Published: June 27, 2003


Contact: Kristin Anderson, University Relations, (517) 353-8819, or


EAST LANSING, Mich. - Ten Michigan State University professors have been named University Distinguished Professors in recognition of their achievements in the classroom, laboratory and community.

The designations, recommended by Interim President Lou Anna K. Simon, were approved today by the MSU Board of Trustees.

This is among the highest honors that can be bestowed on a faculty member by the university. Those selected for the title have been recognized nationally and usually internationally for the importance of their teaching, research and public service achievements.

Individuals holding the professorship will receive, in addition to their salary, a stipend of $5,000 per year for five years to support professional activities.

The newly named University Distinguished Professors are:

  • Howard A. Brody, Department of Family Practice and Center for Ethics and Humanities in the Life Sciences, College of Human Medicine, and Department of Philosophy, College of Arts and Letters. Brody is a board-certified family physician with a special interest in medical ethics and issues relating to personal health issues and health policy concerns.

  • Marilyn Frye, Department of Philosophy, College of Arts and Letters. Frye, a pre-eminent feminist philosopher, is recognized for her work in feminist theory, philosophy and the philosophy of language in addressing pressing social issues of the day. She has set an example for scholars in the humanities and the arts who are committed to progressive social change.

  • Jack R Harkema, Department of Pathobiology and Diagnostic Investigation, College of Veterinary Medicine. Harkema's primary research interests are in the understanding of the cellular and molecular mechanisms related to airway cell injury and repair. He is the co-director of the Collaborative Air Research Effort (CARE), a project that seeks to identify air pollutants and their health effects.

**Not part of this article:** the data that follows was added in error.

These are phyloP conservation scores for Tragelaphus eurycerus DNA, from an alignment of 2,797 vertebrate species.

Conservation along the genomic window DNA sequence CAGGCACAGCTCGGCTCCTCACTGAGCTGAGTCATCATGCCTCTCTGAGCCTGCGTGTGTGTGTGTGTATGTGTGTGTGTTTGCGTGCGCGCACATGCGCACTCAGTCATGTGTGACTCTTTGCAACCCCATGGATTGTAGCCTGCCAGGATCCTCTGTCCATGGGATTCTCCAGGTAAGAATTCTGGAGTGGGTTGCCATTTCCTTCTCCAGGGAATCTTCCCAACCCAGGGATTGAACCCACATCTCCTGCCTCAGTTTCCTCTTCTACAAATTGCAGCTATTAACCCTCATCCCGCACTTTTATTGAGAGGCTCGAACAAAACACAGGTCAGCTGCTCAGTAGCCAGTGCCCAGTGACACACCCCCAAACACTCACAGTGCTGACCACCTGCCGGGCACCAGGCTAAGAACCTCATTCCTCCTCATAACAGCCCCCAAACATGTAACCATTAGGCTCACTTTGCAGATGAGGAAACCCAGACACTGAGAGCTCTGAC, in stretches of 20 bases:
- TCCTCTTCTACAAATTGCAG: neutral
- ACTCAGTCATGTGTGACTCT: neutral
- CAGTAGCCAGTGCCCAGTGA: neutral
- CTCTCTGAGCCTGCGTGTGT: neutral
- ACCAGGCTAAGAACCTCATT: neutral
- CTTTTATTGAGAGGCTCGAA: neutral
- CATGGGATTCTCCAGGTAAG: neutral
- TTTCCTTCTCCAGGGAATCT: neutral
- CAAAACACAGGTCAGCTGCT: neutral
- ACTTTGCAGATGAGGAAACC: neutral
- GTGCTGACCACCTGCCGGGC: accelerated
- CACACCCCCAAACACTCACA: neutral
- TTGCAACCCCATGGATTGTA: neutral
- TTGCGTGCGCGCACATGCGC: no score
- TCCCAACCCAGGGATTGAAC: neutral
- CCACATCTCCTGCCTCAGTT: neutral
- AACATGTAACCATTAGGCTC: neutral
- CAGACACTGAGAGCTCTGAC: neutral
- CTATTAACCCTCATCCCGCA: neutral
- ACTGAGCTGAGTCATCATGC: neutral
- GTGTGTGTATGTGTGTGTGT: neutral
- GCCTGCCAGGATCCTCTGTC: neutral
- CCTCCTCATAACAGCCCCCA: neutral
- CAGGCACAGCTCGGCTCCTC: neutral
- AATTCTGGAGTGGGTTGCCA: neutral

• Hassan K. Khalil, Department of Electrical and Computer Engineering, College of Engineering. Much of Khalil's work focuses on nonlinear systems and control, and his work on stabilization of nonlinear systems exhibits mastery of sophisticated mathematical techniques and fundamental engineering issues. Much of his writing on singular perturbations is considered the standard for reference.

  • John B. Ohlrogge, Department of Plant Biology, College of Natural Science; College of Agriculture and Natural Resources. His research focuses on lipid metabolism in plants and has provided many key insights into the biochemical mechanisms that regulate plant fatty acid metabolism. He and his students apply this knowledge to produce novel plants with improved nutritional qualities or useful commercial traits.

  • Dennis R. Preston, Department of Linguistics and Germanic, Slavic, Asian and African Languages, College of Arts and Letters. Preston is recognized for his work in language variation, folk linguistics, language attitude and second-language acquisition. He also is noted for his ability to express the results of his linguistic research in terms that capture the attention of specialists and laypeople alike.

  • Bradley M. Sherrill, Department of Physics and Astronomy, College of Natural Science; and National Superconducting Cyclotron Laboratory. Sherrill studies the nuclear reactions that take place in various astrophysical environments. He investigates radioactive nuclei that play a key role in supernovae explosions, with the goal of better understanding nuclear physics' contributions to cataclysmic events.

  • Terrie E. Taylor, Department of Internal Medicine, College of Osteopathic Medicine. Taylor's work has contributed to a better understanding of malaria. She coordinates an international team of scientists that gather each year in Malawi to study the effects of the disease on humans, particularly among children.

  • Michael F. Thomashow, Department of Crop and Soil Sciences, College of Agriculture and Natural Resources; Microbiology and Molecular Genetics, Michigan Agricultural Experiment Station; and MSU-DOE Plant Research Laboratory, College of Natural Science. He is recognized for his development of genetic tools that transform plants and discoveries of genes important to cold tolerance in plants.

  • Gary D. Westfall, Department of Physics and Astronomy, College of Natural Science; and National Superconducting Cyclotron Laboratory. His work spans the entire field of heavy ion physics. His discovery of the disappearance of flow has been one of the most significant research results to emerge from the Cyclotron Laboratory, leading to new insight into the nuclear equation of state.

These 10 individuals bring to 84 the number of faculty members who have been named a University Distinguished Professor since the designation was established by the university and approved by the MSU Board of Trustees in 1989.